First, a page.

According to detectives, it is believed the group may have possibly been stealing from stores in Livingston and Ascension parishes. Anyone with information on the whereabouts of the two suspects that got away or the thefts is urged to call Crime Stoppers at 225.344.7867 and you could get a cash reward. [Source: WAFB9 News]
LP associate assaulted
An alleged shoplifter is accused of punching, kicking and spitting on loss prevention associates, Utica, New York, police said. Police on Friday responded to Target regarding a report of a shoplifter being combative with store loss prevention officers. Upon arrival, the suspect was being detained by loss prevention and was taken into custody.
The suspect, identified as Jazaria J. Henderson, 17, of Utica, loaded up a large plastic tote with over $1,300 worth of electronics and clothing and left the store after having paid for only the plastic tote. Upon being confronted by loss prevention, Henderson became physically combative, punching, kicking and spitting on them, officials said. Henderson was charged with one count of felony fourth-degree grand larceny and two counts of second-degree harassment, police said. [Source: Observer-Dispatch]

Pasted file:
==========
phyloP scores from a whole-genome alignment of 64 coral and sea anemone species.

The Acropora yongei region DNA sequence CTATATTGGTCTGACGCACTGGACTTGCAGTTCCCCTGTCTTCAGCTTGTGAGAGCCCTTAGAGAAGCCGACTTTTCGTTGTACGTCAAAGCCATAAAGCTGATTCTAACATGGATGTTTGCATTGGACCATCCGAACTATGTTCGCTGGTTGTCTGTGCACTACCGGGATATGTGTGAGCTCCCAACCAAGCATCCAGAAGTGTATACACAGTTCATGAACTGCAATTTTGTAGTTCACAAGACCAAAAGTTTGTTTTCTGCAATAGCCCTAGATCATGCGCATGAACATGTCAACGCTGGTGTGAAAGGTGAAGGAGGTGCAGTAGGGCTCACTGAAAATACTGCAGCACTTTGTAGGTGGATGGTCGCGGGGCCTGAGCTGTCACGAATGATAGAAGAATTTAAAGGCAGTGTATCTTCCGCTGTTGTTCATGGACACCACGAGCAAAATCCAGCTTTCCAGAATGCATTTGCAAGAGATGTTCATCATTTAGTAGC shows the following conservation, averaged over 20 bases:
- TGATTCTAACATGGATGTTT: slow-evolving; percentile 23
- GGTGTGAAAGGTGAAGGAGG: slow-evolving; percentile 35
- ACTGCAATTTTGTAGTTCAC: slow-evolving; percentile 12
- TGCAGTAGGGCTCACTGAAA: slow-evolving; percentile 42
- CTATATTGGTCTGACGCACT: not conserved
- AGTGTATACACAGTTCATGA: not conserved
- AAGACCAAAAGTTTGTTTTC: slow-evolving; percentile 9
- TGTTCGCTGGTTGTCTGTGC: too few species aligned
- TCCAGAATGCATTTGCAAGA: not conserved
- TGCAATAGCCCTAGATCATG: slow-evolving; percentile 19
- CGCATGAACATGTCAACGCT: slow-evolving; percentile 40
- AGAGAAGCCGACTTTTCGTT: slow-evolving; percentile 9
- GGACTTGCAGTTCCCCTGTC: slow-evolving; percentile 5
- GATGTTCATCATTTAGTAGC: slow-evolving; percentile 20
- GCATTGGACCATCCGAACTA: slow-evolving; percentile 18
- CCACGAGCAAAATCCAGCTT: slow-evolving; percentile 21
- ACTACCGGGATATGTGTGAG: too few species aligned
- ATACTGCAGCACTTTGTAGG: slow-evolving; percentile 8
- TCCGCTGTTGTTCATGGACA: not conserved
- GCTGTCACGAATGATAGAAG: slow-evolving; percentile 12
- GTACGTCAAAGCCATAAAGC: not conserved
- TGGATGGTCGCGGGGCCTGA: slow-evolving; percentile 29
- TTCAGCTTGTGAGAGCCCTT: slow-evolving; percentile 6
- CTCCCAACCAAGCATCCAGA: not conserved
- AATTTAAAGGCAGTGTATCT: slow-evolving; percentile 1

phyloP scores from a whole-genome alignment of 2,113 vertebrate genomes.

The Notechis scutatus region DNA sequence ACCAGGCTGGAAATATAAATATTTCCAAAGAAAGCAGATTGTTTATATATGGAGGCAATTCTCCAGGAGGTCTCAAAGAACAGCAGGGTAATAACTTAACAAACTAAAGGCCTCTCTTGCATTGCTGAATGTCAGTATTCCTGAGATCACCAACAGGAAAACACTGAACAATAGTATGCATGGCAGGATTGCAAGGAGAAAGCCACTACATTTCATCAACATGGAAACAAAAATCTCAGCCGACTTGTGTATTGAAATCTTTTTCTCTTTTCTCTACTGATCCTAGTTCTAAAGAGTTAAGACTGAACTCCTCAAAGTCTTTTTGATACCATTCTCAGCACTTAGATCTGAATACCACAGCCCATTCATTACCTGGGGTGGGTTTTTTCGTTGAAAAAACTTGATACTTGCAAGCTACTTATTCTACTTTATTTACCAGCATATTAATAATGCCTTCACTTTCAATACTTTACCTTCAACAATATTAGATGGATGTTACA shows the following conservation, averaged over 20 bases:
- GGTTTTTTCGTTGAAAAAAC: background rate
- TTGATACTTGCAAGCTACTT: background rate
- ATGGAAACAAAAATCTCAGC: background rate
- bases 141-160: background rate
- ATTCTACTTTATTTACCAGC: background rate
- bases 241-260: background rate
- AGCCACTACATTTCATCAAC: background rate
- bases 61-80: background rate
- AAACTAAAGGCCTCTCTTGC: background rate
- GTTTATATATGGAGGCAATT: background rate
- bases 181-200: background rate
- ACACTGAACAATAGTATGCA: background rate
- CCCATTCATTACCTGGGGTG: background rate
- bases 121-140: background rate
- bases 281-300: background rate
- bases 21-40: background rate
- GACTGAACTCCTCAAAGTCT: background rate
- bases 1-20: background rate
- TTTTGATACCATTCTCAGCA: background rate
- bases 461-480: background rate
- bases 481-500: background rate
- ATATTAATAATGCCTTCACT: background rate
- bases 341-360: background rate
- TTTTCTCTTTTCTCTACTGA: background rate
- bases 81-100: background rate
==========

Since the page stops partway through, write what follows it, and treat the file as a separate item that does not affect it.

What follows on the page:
Nationwide crack down on holiday credit card skimming
US Secret Service said it is kicking off the holiday season with a nationwide initiative to crack down on credit card skimming devices installed at gas stations. The operation, called “Operation Deep Impact,” was launched on Thanksgiving Day and is set to coincide with an increased demand for fuel over the holidays.
According to the Federal Trade Commission, credit card skimming occurs when illegal card readers are installed to a gas pump’s payment area. Once a consumer inserts their card into the fake reader, criminals are then given access to the person’s data to use or sell online. And this type of crime is only getting worse, the Secret Service said.
The special agent said he estimates that the agency recovers about 20 to 30 skimmers a week, with the average skimmer having information from about 80 cards on it by the time its recovered by authorities. “They’re easy to create, they’re easy to deploy and they can get a lot of stolen credit card data very quickly and they [criminals] don’t even have to go back and retrieve the skimmer,” O’Neill said.